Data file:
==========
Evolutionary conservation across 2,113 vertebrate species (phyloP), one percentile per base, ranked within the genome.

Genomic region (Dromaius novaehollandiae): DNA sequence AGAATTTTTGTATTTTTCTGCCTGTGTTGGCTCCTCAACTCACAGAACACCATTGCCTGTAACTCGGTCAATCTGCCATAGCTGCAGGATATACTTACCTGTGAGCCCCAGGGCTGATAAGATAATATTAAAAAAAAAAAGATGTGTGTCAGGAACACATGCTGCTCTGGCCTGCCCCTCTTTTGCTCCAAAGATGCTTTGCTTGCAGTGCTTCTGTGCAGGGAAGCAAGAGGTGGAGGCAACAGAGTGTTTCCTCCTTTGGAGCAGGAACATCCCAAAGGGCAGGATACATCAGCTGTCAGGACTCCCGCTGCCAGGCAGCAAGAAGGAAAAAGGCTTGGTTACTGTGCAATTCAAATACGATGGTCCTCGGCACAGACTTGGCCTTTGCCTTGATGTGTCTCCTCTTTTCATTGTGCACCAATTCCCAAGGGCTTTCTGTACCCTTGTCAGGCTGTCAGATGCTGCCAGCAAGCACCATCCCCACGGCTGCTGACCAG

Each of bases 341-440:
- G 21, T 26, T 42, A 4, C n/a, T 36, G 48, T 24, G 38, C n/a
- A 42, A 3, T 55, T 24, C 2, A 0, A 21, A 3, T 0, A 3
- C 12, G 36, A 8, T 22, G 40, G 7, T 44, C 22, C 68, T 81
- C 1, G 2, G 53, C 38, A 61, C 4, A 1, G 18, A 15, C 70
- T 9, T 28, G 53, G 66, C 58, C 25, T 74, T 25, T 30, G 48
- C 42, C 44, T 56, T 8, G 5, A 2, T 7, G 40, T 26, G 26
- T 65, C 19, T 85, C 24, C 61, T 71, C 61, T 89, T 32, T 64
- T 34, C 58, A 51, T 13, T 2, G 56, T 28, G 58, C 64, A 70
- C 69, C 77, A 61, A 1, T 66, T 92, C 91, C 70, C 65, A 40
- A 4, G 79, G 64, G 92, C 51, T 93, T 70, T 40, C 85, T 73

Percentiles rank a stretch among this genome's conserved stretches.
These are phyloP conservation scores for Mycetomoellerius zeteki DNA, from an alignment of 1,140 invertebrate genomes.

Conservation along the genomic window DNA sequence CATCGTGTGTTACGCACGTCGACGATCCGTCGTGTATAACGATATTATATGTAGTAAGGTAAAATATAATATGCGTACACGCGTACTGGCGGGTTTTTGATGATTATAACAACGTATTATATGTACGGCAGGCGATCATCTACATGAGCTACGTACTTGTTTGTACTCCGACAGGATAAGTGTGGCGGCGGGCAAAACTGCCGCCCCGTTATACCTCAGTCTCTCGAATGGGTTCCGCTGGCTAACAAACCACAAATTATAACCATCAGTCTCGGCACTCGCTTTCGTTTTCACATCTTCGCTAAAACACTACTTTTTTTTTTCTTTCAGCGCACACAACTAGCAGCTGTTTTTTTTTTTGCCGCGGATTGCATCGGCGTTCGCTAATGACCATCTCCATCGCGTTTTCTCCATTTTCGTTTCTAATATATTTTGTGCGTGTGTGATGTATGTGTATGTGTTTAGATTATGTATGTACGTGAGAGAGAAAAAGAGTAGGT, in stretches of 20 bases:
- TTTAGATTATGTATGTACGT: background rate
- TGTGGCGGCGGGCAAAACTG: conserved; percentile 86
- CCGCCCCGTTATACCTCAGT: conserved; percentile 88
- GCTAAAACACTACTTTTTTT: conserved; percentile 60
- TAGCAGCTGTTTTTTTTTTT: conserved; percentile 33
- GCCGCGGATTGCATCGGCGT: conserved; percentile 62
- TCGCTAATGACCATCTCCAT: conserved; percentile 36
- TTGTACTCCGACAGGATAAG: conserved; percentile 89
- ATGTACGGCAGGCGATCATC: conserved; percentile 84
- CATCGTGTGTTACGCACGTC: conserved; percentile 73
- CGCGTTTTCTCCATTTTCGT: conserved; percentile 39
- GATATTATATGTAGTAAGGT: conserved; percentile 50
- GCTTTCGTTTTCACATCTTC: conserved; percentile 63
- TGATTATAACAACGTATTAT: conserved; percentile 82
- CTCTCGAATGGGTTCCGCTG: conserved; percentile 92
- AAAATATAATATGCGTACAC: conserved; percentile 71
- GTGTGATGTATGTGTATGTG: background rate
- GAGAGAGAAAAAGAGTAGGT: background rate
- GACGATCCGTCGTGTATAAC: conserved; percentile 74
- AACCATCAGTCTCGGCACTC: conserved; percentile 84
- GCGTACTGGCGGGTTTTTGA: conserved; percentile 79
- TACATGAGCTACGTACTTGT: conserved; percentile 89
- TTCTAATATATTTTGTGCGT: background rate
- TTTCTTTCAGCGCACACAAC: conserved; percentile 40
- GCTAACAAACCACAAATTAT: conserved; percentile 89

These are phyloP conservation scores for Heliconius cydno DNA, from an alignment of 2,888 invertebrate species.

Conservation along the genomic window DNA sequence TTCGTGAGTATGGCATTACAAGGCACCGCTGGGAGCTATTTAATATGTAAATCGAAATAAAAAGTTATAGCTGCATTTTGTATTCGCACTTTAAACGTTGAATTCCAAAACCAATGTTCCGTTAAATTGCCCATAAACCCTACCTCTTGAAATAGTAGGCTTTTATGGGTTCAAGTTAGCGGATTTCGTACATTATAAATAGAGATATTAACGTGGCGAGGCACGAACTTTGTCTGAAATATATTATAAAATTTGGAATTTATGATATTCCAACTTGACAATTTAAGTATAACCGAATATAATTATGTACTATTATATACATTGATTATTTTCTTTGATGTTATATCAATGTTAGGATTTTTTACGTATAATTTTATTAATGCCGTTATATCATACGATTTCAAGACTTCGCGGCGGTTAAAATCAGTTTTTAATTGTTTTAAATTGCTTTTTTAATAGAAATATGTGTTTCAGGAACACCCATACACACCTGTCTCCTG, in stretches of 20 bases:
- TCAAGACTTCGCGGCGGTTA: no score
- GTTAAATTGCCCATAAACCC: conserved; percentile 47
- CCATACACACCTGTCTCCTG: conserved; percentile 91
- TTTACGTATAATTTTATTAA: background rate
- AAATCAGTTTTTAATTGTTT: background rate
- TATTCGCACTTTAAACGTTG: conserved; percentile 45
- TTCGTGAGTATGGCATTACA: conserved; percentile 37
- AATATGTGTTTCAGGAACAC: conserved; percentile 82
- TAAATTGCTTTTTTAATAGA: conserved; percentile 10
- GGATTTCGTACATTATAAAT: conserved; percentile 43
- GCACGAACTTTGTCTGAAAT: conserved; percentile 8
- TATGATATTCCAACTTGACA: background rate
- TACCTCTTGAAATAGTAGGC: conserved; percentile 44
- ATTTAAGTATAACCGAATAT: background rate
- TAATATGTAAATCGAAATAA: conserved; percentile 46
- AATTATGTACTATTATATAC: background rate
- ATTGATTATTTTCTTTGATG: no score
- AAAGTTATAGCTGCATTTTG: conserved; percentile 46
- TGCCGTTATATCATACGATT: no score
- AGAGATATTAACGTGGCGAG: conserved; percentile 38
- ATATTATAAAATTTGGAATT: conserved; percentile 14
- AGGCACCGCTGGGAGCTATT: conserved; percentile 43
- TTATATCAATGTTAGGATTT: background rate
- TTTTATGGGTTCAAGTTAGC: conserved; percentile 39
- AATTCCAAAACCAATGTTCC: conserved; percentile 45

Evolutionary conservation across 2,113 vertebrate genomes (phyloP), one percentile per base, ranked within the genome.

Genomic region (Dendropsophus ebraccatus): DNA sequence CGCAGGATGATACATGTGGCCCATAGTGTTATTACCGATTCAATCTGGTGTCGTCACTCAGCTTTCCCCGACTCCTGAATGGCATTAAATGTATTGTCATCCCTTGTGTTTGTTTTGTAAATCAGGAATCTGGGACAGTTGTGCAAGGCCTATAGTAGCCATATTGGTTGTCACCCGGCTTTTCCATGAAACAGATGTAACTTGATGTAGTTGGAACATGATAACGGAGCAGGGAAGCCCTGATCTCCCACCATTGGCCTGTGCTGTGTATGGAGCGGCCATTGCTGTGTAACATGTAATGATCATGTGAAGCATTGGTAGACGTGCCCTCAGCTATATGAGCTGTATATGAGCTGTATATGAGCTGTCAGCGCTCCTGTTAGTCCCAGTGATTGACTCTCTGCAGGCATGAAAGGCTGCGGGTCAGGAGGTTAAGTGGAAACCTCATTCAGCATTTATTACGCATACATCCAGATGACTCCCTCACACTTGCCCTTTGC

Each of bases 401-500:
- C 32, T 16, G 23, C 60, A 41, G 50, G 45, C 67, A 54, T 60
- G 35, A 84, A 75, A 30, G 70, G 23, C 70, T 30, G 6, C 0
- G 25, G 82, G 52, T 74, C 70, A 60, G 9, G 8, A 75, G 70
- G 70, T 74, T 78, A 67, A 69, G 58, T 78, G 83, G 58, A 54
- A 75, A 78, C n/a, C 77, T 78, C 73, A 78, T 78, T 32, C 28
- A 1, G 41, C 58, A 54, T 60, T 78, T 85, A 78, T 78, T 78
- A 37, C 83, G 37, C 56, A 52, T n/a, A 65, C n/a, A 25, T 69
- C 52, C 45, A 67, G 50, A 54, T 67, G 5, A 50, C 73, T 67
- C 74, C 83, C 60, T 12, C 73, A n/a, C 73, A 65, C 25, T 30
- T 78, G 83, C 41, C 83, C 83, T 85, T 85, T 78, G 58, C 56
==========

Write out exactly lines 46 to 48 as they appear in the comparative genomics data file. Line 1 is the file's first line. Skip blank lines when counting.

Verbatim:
- CCATACACACCTGTCTCCTG: conserved; percentile 91
- TTTACGTATAATTTTATTAA: background rate
- AAATCAGTTTTTAATTGTTT: background rate